7.18        In the context of suggesting that the Australian legislature should clearly state whether it intends to abrogate the fundamental principle of legal professional privilege, Dawson J has noted that:


…it does not seem to me that the law should ease the way for the legislature to expand the practice nor should it disguise the fact that a principle which the law regards as fundamental is involved.[16]

Removal of rights and judicial review

7.19        On one view, traditional principles of judicial review are fundamental principles that are akin to ‘fundamental common law rights’, and as such, the same rules of statutory construction should apply when interpreting judicial review principles.  That is, they are to be treated as applicable to an exercise of statutory power in the absence of clear legislative language  that they are to be removed.


7.20        In Plaintiff S157/2002 v Commonwealth of Australia,[17] a case involving the Constitutional validity of a privative clause in the Migration Act 1958, Gleeson CJ referred with approval to the excerpt from the judgment of Lord Hoffman referred to above, noting that:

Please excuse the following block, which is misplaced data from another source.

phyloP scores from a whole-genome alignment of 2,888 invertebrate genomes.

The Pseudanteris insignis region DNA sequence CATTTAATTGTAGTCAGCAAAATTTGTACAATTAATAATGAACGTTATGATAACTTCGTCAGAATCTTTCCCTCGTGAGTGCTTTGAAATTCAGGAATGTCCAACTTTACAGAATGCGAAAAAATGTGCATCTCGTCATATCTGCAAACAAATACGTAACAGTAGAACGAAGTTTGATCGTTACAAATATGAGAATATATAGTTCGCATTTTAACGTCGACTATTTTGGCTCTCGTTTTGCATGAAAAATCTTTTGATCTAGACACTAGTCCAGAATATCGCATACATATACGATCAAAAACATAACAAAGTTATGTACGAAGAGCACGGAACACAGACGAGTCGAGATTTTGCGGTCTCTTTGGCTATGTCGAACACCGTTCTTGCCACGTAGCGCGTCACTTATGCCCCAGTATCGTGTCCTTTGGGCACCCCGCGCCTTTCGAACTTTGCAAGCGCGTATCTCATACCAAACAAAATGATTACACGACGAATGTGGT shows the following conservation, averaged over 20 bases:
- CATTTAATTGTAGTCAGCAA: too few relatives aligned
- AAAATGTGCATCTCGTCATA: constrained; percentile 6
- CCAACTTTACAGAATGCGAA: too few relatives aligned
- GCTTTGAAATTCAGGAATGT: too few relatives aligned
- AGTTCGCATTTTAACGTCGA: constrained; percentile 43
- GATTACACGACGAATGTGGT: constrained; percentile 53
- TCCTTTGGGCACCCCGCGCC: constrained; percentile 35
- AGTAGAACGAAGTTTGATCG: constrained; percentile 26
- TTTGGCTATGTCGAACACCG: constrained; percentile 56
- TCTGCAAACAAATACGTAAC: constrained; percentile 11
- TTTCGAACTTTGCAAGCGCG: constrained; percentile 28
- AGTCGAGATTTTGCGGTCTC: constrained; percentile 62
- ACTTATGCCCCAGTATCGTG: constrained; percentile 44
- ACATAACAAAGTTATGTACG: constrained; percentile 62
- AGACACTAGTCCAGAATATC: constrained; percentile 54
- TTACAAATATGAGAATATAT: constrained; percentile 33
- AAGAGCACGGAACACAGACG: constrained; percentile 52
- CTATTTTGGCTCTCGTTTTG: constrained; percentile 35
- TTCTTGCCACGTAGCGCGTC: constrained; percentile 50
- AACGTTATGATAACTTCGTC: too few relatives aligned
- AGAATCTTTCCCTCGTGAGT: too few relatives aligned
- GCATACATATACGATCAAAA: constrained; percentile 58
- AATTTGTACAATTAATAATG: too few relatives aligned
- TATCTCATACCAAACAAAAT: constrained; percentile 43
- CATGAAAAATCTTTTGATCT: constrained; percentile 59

Courts do not impute to the legislature an intention to abrogate or curtail fundamental rights or freedoms unless such an intention is clearly manifested by unmistakable and unambiguous language.  General words will rarely be sufficient for that purpose.  What courts will look for is a clear indication that the legislature has directed its attention to the rights or freedoms in question, and has consciously decided upon abrogation or curtailment.[18]


7.21        This case related to an issue of procedural fairness.  Other cases also support the view that this right is fundamental to good administration.  The importance of the doctrine is evidenced by the willingness of courts to require that decision-making be in accordance with natural justice despite there being no positive statutory provisions requiring this:


…a long course of decisions…establish that, although, there are no positive words in a statute requiring that the party shall be heard, yet the justice of the common law will supply the omission of the legislature.[19]